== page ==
# Numeric comparison difficulty in R

I'm trying to compare two numbers in R as a part of a if-statement condition:

`(a-b) >= 0.5`

In this particular instance, a = 0.58 and b = 0.08... and yet `(a-b) >= 0.5` is false. I'm aware of the dangers of using `==` for exact number comparisons, and this seems related:

`(a - b) == 0.5)` is false, while

`all.equal((a - b), 0.5)` is true.

The only solution I can think of is to have two conditions: `(a-b) > 0.5 | all.equal((a-b), 0.5)`. This works, but is that really the only solution? Should I just swear off of the `=` family of comparison operators forever?

Edit for clarity: I know that this is a floating point problem. More fundamentally, what I'm asking is: what should I do about it? What's a sensible way to deal with greater-than-or-equal-to comparisons in R, since the `>=` can't really be trusted?

-
i could be way off but could this be a floating point problem? –  Dan May 4 '10 at 23:16
Indeed. I just don't know what to do about it. –  Matt Parker May 4 '10 at 23:20
Or rather, I don't know what people more savvy than me do about it. –  Matt Parker May 4 '10 at 23:21
Why do you need to check for the equality? Bear in mind that most numb ers (including, I think, 0.08) cannot be represented exactly as floating point values, so the equality component of the test is meaningless. I think really you need to define some suitably small value "epsilon", and then check abs((a-b) - 0.5) < epsilon. –  James McLeod May 5 '10 at 0:19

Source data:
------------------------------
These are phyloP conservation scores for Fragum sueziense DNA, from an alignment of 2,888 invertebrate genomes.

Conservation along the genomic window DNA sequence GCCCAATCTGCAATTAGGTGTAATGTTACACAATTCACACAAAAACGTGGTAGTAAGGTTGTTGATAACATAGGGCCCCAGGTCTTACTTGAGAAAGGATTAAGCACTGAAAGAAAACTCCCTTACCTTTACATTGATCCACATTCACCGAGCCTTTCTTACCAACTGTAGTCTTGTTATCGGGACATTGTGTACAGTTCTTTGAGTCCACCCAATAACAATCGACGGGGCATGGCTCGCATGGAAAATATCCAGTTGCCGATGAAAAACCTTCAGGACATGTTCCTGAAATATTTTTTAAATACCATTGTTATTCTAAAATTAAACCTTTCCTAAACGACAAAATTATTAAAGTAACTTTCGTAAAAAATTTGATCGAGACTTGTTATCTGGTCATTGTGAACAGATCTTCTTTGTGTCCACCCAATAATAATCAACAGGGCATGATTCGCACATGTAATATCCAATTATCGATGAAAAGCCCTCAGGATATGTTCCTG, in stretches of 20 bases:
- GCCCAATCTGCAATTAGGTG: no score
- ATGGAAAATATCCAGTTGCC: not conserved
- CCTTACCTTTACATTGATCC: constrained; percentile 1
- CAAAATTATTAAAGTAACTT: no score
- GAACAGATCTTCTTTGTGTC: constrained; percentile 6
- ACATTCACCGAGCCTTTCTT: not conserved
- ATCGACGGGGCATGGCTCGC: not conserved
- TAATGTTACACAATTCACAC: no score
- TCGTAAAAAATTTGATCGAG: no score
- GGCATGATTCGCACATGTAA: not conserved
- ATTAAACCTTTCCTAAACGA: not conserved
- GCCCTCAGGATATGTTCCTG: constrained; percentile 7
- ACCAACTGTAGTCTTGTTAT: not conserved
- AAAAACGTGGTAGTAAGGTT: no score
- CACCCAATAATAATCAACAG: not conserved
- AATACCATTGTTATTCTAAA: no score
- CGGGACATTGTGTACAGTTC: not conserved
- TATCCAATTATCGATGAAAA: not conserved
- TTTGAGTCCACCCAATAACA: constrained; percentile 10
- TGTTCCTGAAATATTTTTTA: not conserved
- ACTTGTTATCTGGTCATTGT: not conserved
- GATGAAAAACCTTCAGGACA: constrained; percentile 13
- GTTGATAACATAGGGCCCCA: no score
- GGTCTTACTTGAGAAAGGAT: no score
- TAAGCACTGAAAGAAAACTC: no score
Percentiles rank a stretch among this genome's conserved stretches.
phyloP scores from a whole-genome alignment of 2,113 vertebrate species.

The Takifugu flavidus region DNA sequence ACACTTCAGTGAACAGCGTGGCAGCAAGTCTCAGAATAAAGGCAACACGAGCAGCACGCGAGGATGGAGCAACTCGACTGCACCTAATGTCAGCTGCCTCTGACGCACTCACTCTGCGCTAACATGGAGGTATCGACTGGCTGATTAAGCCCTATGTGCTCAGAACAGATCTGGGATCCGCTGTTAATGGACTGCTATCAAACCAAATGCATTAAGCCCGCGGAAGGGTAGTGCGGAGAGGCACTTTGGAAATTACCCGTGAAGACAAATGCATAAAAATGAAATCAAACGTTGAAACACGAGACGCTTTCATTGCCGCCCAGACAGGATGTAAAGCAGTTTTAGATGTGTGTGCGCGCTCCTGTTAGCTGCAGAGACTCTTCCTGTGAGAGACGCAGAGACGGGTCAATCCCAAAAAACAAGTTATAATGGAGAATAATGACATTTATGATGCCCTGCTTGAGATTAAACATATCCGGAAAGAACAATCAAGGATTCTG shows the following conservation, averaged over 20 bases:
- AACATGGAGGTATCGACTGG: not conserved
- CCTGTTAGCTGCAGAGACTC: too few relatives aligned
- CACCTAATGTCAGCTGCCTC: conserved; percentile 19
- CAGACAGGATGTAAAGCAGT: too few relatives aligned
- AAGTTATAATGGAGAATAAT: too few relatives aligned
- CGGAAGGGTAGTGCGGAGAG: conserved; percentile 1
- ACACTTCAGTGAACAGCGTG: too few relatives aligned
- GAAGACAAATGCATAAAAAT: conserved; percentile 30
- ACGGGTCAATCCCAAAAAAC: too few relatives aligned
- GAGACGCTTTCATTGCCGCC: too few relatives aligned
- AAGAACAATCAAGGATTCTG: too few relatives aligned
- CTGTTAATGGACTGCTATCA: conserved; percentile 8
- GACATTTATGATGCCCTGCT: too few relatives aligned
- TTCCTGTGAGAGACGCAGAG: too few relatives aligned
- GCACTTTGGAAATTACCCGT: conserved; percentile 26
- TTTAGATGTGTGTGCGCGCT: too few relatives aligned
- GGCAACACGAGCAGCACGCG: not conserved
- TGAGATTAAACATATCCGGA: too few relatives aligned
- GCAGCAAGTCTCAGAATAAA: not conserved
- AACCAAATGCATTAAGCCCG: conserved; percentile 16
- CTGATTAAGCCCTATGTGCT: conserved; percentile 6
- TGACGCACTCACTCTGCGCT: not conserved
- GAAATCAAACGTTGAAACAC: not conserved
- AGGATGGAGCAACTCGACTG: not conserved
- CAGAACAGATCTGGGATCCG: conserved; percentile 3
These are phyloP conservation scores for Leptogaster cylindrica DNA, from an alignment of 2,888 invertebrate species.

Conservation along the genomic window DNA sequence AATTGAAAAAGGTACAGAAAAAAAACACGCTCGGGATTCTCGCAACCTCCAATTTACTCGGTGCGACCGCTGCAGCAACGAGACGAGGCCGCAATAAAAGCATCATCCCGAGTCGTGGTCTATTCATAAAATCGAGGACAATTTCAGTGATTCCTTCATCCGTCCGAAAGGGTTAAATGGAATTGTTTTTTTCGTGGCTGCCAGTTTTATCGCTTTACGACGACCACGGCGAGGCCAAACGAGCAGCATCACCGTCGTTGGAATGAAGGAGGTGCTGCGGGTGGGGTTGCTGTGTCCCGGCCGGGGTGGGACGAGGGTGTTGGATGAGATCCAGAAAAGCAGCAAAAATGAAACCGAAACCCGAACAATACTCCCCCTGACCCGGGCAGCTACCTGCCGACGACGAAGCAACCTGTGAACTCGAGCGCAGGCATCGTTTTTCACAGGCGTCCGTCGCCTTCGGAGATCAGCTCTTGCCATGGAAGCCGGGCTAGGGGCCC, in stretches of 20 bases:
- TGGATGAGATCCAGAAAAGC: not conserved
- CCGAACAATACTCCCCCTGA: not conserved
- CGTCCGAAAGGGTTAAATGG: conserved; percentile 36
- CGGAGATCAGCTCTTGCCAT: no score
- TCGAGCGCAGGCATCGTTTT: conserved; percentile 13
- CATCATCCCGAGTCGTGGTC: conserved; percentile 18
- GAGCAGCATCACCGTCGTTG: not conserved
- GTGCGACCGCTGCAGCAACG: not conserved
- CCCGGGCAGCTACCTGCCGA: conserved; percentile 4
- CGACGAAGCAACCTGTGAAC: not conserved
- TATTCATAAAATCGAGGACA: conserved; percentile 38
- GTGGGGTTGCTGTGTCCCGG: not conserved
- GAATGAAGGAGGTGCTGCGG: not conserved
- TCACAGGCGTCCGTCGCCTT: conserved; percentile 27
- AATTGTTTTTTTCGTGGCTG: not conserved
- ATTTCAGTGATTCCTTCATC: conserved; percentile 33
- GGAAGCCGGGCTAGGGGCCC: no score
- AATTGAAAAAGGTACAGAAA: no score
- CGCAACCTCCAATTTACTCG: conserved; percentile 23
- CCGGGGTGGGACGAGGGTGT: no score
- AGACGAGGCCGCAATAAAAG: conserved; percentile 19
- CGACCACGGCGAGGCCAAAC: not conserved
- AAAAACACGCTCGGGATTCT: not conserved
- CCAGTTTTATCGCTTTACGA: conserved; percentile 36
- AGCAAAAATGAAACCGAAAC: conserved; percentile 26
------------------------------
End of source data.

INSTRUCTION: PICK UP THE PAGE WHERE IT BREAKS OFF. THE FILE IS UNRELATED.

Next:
I've never been a fan of `all.equal` for such things. It seems to me the tolerance works in mysterious ways sometimes. Why not just check for something greater than a tolerance less than 0.05

``````tol = 1e-5

(a-b) >= (0.05-tol)
``````

In general, without rounding and with just conventional logic I find straight logic better than all.equal

If `x == y` then `x-y == 0`. Perhaps `x-y` is not exactly 0 so for such cases I use

``````abs(x-y) <= tol
``````

You have to set tolerance anyway for `all.equal` and this is actually more compact and straightforward than `all.equal`.

-

You could create this as a separate operator or overwrite the original >= function (probably not a good idea) if you want to use this approach frequently:

``````# using a tolerance
epsilon <- 1e-10 # set this as a global setting
`%>=%` <- function(x, y) (x + epsilon > y)

# as a new operator with the original approach
`%>=%` <- function(x, y) (all.equal(x, y)==TRUE | (x > y))

# overwriting R's version (not advised)
`>=` <- function(x, y) (isTRUE(all.equal(x, y)) | (x > y))

> (a-b) >= 0.5
[1] TRUE
> c(1,3,5) >= 2:4
[1] FALSE FALSE  TRUE
``````
-
Personally I think this is the best approach, because you don't have to decide on the epsilon yourself. You could even take a page from Perl, and give them names like `ge`, `le`, and `ne`. –  Ken Williams May 5 '10 at 18:15

For completeness' sake, I'll point out that, in certain situations, you could simply round to a few decimal places (and this is kind of a lame solution by comparison to the better solution previously posted.)

``````round(0.58 - 0.08, 2) == 0.5
``````
-
I think it's best solution and for original problem I will use `round(a-b, 10) >= 0.5` (10 digits should be enough for future extends). –  Marek May 5 '10 at 11:53

Choose some tolerance level:

``````epsilon <- 1e-10
``````

Then use

``````(a-b+epsilon) >= 0.5
``````
-